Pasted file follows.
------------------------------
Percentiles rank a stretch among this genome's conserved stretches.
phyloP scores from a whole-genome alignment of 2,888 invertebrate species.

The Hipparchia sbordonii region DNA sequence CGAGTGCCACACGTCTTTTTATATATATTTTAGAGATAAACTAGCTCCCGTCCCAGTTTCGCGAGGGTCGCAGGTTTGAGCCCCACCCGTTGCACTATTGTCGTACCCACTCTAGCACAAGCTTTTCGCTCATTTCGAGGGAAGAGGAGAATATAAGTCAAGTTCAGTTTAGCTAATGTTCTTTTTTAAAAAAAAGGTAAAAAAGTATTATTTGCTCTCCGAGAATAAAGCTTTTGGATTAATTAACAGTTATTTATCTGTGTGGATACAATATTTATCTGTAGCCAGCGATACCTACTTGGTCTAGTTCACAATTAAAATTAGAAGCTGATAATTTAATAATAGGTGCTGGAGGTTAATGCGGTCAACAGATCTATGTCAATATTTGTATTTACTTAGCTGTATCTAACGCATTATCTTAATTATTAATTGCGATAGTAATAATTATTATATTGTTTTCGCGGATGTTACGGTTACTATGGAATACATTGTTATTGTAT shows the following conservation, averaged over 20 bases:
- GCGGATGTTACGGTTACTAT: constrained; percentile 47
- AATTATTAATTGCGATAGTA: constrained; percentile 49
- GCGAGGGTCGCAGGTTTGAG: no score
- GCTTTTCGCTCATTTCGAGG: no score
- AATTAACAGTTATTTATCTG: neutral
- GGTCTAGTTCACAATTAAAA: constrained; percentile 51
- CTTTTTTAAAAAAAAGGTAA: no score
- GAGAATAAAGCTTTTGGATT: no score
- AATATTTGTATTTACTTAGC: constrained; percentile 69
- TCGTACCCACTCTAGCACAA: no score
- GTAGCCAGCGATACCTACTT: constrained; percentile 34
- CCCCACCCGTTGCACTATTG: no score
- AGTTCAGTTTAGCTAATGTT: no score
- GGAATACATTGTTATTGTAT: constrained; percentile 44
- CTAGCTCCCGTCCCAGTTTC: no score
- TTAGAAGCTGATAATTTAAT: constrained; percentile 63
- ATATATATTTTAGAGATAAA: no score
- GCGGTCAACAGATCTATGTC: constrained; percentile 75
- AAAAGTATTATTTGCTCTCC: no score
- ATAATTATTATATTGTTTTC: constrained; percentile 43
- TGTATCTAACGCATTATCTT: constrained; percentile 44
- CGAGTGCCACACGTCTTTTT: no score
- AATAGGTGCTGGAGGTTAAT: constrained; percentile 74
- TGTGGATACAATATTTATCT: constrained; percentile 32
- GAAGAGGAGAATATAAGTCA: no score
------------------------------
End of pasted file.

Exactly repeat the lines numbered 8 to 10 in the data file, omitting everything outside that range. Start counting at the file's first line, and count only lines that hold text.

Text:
- AATTAACAGTTATTTATCTG: neutral
- GGTCTAGTTCACAATTAAAA: constrained; percentile 51
- CTTTTTTAAAAAAAAGGTAA: no score